Great post Jenny. I just wanted to distinguish between the openness of our own personal utterances, statements, articles, etc. and those that relate to others. Scholarship has a tradition of citing the published work of others. This is relational interaction in a public arena. The challenge for 21st Century educators and learners is that they operate in a mixed public/private arena where views may ideas may be exchanged in a quasi-private arena but shared or fed to more public arenas. What I am trying to say is that privacy intervenes in these mixed arenas.

  2. Lisa M Lane June 1, 2012 / 2:58 am

    When I raised the issue in CCK08, that we do have some institutional requirements and conditions that might need to temper not only openness but connectivist methods, I was told I should leave such a system immediately if I wanted to be effective. I didn’t think that was the case then and I don’t know.

    At that point, it was clearly that I would be opposing a closed system, but being forced into openness is not something I’d recommend either, and I like your use of the word tyranny, since this is an idea supported by many voices. Unfortunately, some of these voices clamoring for openness want others to engage in it so they can benefit monetarily (“unsourcing” or “crowdsourcing” through the efforts of others – like websites that use open content but charge users without recompense to those who created the content).

    Similarly, sometimes it may be necessary or desirable to keep things less open (I won’t use the word “private” – I don’t think anything on the web is really private). I’ve been particularly considering this as a way to increase the comfort of students. I was speaking with a student today who made it clear that he felt far more comfortable posting controversial views in the Moodle forum of a closed class than in an open web space or somewhere like Facebook. As so much of the “open” world comes to be dominated by closed systems like Facebook and psuedo-open systems like Google, I think these issues become even more important, for both learning and scholarship.

  3. jennymackness June 1, 2012 / 6:39 am

    Hi Frances – thanks for your comment and or articulating:

    >The challenge for 21st Century educators and learners is that they operate in a mixed public/private arena where views may ideas may be exchanged in a quasi-private arena but shared or fed to more public arenas.

    This is an idea that has been in the back of my head – so it’s great to have it articulated. It seems to relate to the big OER/little OER topic that was also raised in your session. Jenny

  4. jennymackness June 1, 2012 / 6:54 am

    Hi Lisa – I clearly remember you raising this in CCK08 and the response you got. I also remember being shocked at the time! And your comment re Moodle forums is also interesting. These have been very successful in the #fslt12 MOOC and it may be that many participants feel safer there than in a blog. Interestingly in CCK08 I felt safer in my blog than in the forums.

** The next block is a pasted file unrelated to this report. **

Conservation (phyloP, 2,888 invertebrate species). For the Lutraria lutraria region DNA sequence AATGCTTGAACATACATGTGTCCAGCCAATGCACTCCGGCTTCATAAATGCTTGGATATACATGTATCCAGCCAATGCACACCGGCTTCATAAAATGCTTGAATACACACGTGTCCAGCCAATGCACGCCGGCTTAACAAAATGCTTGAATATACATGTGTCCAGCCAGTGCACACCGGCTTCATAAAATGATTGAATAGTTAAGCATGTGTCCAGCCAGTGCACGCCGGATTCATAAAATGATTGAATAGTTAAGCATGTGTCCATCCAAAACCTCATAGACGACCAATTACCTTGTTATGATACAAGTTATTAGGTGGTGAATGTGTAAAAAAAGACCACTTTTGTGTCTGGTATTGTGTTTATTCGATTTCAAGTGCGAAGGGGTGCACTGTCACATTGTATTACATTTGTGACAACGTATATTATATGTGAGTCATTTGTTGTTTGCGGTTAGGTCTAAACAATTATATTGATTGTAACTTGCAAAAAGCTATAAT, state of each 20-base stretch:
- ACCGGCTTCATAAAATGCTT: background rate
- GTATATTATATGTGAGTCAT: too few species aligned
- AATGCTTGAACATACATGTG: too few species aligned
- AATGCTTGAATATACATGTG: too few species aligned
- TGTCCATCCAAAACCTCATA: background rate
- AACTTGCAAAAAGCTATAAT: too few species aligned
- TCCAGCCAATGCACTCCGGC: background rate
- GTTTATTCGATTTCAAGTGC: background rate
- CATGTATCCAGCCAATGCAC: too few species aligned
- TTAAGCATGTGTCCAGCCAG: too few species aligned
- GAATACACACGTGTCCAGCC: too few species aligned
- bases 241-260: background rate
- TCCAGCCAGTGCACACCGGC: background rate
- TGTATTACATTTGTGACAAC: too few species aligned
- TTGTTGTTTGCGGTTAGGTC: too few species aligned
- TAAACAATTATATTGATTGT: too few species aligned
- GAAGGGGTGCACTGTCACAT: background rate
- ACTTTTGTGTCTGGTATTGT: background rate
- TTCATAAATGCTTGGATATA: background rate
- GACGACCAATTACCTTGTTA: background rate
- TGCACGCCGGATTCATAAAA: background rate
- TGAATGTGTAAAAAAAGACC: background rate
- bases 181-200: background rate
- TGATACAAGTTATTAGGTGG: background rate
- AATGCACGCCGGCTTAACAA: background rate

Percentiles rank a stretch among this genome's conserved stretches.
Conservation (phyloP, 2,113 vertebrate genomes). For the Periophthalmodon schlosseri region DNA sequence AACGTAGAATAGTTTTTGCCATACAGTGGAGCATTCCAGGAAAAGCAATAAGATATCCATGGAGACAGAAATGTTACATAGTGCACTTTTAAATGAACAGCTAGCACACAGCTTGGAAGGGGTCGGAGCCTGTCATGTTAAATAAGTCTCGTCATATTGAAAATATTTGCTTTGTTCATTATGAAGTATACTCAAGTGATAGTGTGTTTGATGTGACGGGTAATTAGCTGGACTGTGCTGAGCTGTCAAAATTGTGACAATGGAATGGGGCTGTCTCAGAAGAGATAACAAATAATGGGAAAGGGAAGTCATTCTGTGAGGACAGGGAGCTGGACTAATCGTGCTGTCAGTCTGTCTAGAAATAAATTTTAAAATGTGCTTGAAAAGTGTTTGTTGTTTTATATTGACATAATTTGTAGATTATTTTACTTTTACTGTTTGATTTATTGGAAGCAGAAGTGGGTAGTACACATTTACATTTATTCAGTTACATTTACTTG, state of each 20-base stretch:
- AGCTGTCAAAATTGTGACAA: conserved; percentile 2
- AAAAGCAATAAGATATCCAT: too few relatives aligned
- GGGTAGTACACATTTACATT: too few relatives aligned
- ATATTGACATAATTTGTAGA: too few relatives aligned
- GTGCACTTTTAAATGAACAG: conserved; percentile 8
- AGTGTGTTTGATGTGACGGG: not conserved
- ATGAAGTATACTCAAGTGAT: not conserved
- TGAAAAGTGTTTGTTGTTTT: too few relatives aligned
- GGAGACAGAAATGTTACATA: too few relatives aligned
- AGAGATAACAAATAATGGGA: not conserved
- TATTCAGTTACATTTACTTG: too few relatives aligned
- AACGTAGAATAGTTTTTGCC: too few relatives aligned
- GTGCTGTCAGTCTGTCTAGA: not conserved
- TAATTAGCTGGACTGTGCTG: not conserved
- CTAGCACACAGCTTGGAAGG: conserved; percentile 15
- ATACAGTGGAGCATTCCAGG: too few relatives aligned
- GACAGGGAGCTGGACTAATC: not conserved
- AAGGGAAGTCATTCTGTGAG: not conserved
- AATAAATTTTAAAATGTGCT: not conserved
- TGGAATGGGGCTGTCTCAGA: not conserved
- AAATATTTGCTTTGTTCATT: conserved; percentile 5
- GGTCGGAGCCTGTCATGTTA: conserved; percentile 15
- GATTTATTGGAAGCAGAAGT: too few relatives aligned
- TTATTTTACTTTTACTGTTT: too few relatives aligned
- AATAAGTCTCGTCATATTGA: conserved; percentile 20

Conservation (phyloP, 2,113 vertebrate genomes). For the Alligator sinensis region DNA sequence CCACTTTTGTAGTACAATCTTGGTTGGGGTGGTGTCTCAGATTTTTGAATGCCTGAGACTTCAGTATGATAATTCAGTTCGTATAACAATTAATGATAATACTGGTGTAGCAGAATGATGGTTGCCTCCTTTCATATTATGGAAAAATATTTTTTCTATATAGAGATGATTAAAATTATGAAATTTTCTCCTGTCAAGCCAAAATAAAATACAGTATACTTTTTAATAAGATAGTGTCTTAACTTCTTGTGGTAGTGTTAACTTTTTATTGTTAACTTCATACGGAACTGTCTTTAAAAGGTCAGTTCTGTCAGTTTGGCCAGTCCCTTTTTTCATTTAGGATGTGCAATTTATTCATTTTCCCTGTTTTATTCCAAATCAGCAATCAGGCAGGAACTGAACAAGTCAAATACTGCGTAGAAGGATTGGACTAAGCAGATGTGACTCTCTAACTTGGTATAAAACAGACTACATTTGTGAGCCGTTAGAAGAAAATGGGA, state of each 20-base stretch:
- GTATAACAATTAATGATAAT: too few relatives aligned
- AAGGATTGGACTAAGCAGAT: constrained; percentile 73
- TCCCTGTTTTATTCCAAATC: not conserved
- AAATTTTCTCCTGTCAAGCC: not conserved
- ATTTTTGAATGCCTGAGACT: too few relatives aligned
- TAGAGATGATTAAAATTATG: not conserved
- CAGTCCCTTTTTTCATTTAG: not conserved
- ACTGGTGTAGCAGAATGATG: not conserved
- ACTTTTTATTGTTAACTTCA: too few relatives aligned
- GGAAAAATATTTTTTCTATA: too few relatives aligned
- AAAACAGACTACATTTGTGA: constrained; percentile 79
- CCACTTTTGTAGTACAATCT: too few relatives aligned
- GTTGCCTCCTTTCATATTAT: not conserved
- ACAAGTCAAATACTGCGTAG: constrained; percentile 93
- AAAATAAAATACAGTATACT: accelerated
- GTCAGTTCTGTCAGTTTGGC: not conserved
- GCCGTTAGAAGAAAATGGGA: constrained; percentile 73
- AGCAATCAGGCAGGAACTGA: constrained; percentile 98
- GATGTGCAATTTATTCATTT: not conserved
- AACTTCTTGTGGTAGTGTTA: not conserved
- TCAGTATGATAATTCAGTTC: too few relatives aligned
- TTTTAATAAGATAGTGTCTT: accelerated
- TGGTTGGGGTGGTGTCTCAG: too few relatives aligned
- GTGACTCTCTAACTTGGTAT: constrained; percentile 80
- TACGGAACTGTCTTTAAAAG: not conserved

Thanks for your comment Lisa, Jenny

  5. francesbell June 1, 2012 / 9:28 am

    Thanks for reminding me of that incident Lisa – I had forgotten it. For me, CCK08 was memorable for 2 reasons.
    1. The example of the disruptive (but oddly entertaining) participant who modelled exactly some of the downside of openness and the need of some people to get started on networked learning in gentler less open spaces.
    2. The critique of connectivism (conducted with thoughtfulness and good humour) that was also present in the forums. I tried to capture this is in this animated video, patched together from forum interactions http://www.youtube.com/watch?v=uilkFoe4hQo

  6. IleneDawn June 4, 2012 / 6:56 pm

    Great to have a post that stirs up thinking. In reading it and the comments, too, I find myself thinking about two threads in a now 20-some year conversation with a colleague, begun in PhD school when we began being “early adopters” in using emerging technologies for supporting learning, teaching, research.

    One thread we keep coming back to is considering *motivations* for openness – ours, our students’, institutional, political and corporate.

    Another is acknowledging that as “non-shy introverts” (that is, we prefer gathering/thinking about information before talking about it and then will think/gather more in the company of others before we put our words to print, always quite at ease with the interpersonal dimensions of communication and open to disclosure as part of that process) who are also interdisciplinary academics, that we have long depended on an “open” world for doing our work – qualitative and narrative and constructivist (in learning) or grounded (in method).

    The technologies selected and normalized by various institutional motivations (as above) that surround “openness” do continue to impact our professional and personal decision making – the types of decisions we take, the increased awareness of how and whose learning is at risk based on those decisions. The number/complexity of decision points we face with openness now as a broader “norm” in multiply politicized contexts certainly makes for “Openness [that] is not straightforward.”